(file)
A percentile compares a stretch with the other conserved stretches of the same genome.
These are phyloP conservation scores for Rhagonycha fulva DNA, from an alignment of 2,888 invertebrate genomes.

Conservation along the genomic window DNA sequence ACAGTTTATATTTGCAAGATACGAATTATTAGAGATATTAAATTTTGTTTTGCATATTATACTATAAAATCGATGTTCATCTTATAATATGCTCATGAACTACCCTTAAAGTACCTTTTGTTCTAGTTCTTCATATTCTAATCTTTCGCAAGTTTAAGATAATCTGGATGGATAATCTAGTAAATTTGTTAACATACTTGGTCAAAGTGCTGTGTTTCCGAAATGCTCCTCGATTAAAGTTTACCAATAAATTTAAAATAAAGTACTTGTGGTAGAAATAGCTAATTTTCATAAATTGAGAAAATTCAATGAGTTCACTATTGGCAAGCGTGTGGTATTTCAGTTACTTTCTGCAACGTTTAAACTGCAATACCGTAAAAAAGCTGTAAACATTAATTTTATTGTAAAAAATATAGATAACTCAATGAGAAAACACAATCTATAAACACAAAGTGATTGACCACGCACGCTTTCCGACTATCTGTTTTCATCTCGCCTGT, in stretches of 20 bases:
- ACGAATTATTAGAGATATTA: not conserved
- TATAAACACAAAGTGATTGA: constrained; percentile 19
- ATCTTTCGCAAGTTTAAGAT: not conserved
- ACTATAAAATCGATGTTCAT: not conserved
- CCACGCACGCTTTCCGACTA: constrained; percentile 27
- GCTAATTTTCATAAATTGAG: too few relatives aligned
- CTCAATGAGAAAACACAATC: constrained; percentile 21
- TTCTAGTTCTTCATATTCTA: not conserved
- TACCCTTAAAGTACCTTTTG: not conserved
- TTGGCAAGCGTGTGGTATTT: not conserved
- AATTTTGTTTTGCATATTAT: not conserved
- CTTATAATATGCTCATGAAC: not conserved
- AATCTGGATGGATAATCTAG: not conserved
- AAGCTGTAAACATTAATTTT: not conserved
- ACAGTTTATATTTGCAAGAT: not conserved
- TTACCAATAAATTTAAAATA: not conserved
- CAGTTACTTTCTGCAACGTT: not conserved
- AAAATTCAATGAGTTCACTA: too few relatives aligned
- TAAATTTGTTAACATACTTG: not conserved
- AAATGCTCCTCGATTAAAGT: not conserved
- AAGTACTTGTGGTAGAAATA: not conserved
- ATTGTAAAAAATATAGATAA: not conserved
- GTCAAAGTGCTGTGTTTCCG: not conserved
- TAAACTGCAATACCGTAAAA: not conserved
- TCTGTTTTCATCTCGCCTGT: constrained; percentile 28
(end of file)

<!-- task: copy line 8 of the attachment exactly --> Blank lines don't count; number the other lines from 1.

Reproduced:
- CCACGCACGCTTTCCGACTA: constrained; percentile 27